SAS is on a mission to empower the next generation with data literacy skills through the SAS Batting Lab. This is an interactive experience that combines AI, computer vision and IoT analytics to help kids improve their baseball and softball swings and their confidence in using data.
The tech-laden batting cage is packed with sensors and cameras to capture a batter’s stance, swing and ball-flight details. Through AI, computer vision and IoT analytics, stance and swing data are analyzed in real time, and feedback and suggestions for improvement are shared via in-cage charts, graphs and visual prompts on its floor and walls.
Batters see how to optimize their weight distribution, hand position, core movements and other factors. The Batting Lab analyzed thousands of swings from elite players – including from North Carolina State University’s baseball and softball teams – to build a model of the optimal swing. It uses this to help guide youth hitters to a better swing.
While The Batting Lab may improve kids’ hitting on the diamond, its most important outcome is to prepare them for the future by giving them the confidence to interact with the data and analytics that run the world around us. This introduction to data and analytics and to the concept of data literacy is The Batting Lab’s true home run.
Data literacy will soon be the number one requested job skill. In fact, 85% of executives believe data literacy will become as vital in the future as the ability to use a computer is today. (“Data Literacy: The Upskilling Revolution”) However, 48% of kids today don’t feel their education has given them the confidence and skills needed. (“How to close the data literacy gap to power the future world of work”) SAS is on a mission to empower the next generation with the skills of data literacy through sports.
The Batting Lab is more than just a batting cage where kids can improve their swing; this interactive cage also tells players specific steps to take to improve swings, helping increase confidence throughout the process. To build this AI powered cage, the SAS team analyzed thousands of swings from elite players – including from North Carolina State University’s baseball and softball teams – to build a model of the optimal swing. This data was used to build a hidden Markov model using SAS® Econometrics, creating a 38-dimensional time series model of what an optimal swing looks like for an NCAA Division I player.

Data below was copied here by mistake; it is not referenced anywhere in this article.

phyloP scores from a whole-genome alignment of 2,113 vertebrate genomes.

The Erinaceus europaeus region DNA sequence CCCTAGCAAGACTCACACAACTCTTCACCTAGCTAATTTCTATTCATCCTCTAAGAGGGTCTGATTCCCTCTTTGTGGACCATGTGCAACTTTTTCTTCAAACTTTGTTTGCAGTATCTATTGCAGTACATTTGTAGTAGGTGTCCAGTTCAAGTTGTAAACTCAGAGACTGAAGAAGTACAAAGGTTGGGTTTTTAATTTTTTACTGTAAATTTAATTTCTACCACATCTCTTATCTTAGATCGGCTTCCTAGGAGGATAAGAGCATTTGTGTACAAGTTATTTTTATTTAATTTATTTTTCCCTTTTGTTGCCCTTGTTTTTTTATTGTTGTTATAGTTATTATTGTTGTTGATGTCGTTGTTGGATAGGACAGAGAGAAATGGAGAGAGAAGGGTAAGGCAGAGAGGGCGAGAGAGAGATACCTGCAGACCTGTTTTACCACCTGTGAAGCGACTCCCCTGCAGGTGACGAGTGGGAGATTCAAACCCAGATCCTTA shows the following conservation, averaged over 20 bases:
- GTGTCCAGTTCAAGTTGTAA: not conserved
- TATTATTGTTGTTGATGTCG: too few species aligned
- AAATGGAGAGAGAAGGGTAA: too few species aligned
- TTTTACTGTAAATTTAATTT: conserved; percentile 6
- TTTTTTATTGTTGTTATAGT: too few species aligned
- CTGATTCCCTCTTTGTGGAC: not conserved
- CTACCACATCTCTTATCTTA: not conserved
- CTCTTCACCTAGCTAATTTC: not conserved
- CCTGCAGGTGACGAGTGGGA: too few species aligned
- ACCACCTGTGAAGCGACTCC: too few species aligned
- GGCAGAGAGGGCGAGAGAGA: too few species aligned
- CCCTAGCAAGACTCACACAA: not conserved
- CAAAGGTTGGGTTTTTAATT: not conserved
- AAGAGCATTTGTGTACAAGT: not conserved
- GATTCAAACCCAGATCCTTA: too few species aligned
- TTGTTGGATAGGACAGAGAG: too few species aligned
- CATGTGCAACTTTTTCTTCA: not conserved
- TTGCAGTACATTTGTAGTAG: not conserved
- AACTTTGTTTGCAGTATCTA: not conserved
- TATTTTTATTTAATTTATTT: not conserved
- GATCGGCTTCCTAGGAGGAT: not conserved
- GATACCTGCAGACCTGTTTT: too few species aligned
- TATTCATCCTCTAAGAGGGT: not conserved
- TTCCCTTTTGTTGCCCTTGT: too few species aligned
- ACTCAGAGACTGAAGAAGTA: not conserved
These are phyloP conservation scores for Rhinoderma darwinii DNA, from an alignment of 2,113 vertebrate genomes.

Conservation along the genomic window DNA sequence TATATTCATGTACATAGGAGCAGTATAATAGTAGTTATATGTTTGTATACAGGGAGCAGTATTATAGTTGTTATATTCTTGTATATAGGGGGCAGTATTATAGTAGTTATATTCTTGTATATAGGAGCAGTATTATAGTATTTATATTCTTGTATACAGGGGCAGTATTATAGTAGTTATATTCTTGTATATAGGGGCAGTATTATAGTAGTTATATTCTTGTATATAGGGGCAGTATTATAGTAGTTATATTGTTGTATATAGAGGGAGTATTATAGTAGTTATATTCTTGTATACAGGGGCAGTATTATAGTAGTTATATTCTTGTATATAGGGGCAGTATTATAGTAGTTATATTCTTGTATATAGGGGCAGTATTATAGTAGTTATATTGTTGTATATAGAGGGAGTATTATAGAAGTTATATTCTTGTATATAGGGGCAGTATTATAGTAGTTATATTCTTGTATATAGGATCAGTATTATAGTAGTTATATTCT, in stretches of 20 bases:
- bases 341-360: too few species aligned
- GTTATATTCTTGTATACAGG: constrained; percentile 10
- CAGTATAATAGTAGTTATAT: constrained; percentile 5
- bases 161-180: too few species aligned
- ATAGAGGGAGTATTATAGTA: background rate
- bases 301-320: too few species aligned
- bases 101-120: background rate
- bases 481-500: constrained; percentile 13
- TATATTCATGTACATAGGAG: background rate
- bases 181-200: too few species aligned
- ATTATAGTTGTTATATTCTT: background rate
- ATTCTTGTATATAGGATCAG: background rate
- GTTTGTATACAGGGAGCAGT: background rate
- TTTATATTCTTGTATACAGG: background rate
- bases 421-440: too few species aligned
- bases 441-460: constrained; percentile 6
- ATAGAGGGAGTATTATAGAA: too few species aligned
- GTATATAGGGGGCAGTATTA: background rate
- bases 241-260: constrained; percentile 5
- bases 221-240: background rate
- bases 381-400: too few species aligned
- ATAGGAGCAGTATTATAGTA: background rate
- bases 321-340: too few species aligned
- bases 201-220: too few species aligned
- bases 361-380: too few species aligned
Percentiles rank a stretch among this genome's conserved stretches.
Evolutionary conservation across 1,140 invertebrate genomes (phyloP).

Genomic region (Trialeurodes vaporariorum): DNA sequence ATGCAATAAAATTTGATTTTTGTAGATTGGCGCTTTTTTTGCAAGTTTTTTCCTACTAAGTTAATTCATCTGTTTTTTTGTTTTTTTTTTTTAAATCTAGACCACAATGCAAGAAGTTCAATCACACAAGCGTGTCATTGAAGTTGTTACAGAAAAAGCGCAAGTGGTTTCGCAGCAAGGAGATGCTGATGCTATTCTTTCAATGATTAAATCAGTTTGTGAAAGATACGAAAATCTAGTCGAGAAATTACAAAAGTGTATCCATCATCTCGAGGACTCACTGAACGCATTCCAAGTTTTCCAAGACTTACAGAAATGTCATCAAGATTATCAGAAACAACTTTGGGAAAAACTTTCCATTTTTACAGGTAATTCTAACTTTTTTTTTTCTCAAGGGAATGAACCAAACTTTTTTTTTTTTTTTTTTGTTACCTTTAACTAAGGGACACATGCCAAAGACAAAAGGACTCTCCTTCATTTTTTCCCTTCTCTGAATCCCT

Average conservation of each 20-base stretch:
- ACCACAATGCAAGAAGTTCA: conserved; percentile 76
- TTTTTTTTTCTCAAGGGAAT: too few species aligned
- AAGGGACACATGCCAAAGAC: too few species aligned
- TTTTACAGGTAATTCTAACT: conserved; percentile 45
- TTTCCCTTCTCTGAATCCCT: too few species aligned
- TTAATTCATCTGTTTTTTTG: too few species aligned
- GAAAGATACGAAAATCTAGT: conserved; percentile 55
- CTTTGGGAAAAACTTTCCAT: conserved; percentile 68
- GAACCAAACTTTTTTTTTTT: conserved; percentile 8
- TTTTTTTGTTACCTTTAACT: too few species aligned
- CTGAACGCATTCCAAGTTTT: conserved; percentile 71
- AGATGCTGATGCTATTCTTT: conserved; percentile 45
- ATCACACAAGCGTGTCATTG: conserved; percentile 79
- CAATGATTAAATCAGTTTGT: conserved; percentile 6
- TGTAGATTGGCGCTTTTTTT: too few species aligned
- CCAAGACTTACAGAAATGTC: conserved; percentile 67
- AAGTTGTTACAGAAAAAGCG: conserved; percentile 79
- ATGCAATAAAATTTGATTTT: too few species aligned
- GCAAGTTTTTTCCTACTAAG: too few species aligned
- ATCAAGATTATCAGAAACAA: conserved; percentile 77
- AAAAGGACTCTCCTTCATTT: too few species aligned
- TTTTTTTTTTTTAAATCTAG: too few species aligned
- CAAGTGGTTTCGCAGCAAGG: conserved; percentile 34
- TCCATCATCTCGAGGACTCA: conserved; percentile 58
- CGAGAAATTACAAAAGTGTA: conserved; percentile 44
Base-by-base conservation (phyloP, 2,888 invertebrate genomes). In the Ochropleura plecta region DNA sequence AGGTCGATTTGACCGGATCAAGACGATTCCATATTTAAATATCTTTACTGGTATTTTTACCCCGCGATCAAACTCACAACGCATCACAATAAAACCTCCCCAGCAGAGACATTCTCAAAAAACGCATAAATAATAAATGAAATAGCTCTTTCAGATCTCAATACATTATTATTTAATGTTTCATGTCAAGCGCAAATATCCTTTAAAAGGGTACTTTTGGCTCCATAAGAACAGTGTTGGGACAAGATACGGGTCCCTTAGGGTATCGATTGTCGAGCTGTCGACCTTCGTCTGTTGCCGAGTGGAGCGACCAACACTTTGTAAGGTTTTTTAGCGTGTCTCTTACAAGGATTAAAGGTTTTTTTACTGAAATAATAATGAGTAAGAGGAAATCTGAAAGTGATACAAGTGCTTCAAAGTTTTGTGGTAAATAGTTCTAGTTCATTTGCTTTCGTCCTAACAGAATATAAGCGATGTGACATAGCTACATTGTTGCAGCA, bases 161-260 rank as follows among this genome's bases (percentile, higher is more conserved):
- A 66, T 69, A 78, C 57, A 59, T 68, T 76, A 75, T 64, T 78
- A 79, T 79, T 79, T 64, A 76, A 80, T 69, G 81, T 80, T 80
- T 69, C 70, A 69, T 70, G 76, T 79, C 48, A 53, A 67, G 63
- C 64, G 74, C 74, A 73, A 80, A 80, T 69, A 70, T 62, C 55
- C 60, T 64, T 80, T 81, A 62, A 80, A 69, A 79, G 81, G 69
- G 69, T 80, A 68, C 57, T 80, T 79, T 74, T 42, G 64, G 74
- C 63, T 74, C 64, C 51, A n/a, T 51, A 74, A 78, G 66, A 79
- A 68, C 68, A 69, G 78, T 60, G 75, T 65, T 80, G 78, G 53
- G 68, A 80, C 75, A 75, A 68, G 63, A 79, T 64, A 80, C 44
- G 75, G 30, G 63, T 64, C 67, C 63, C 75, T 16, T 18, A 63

The in-cage data is captured in combination with the hardware in The Batting Lab, including a microphone, cameras, and ball and weight sensors. The sensors and cameras in The Batting Lab collect more than 50,000 data points per swing. In a session of 50 swings, that totals more than 2.5 million data points analyzed.
SAS compares the youth player’s swing to those of elite college players to look for deviations, then delivers real-time feedback on how to improve. All this data is fed into a simple recommendation system to identify two pieces of feedback for the player. This is the same technology some of our customers are using for applications like detecting flaws in products moving through a manufacturing production line, protecting endangered species, identifying deforestation in rain forests and monitoring cancer progression by analyzing CT scans.
Luis, age 11, who participated in the SAS Batting Lab experience says, “I never thought that data would be my coach.” Data drives the world around us and by preparing kids for how to handle data and ask the right questions, they can be empowered to take on their greatest challenges.
The real success behind the Batting Lab is empowering the next generation with data skills. Lucy Kosturko, Education Programs Manager at SAS notes, “We don’t need these students to grow up to be data scientists. We need them to be data believers. People who believe that if they are going to strategically solve a problem, that data is a component of that.” Students will learn how data fits in their day-to-day lives and the decisions they make. As our world evolves, data is becoming more intertwined in our life, and it is important to equip kids with the tools they need to make data driven decisions.
The Batting Lab was a true effort to combine sports and analytics. And it works! One of the key metrics identified in a successful baseball swing is the player's exit velocity, or how hard the ball is hit. All participants in the SAS Batting Lab saw an improvement in their maximum velocity, some even by 15% within the first six sessions.
Beyond the wow factor of an AI powered batting cage, the goal of the SAS Batting Lab is to empower the next generation with the tools of data literacy. By familiarizing kids with data, we can prepare them for the future by giving them the confidence to interact with the data and analytics that run the world around us.
At the start of the Batting Lab, only 3 out of the 10 kids participating cited having extreme confidence they could accurately read charts and graphs. By the end of the program, 9 out of the 10 kids had extreme confidence to accurately read charts and graphs. While in the batting cage, the participants got to see how their swing translated into thousands of data points in visualizations and charts. Avery, age 11, who participated notes, “Now that I’ve really seen data more, and like, analyzed it, I feel like I can really understand it better than I did at the beginning.” This knocks it out of the park as the kids have data as a foundation to understand how to improve their swing.
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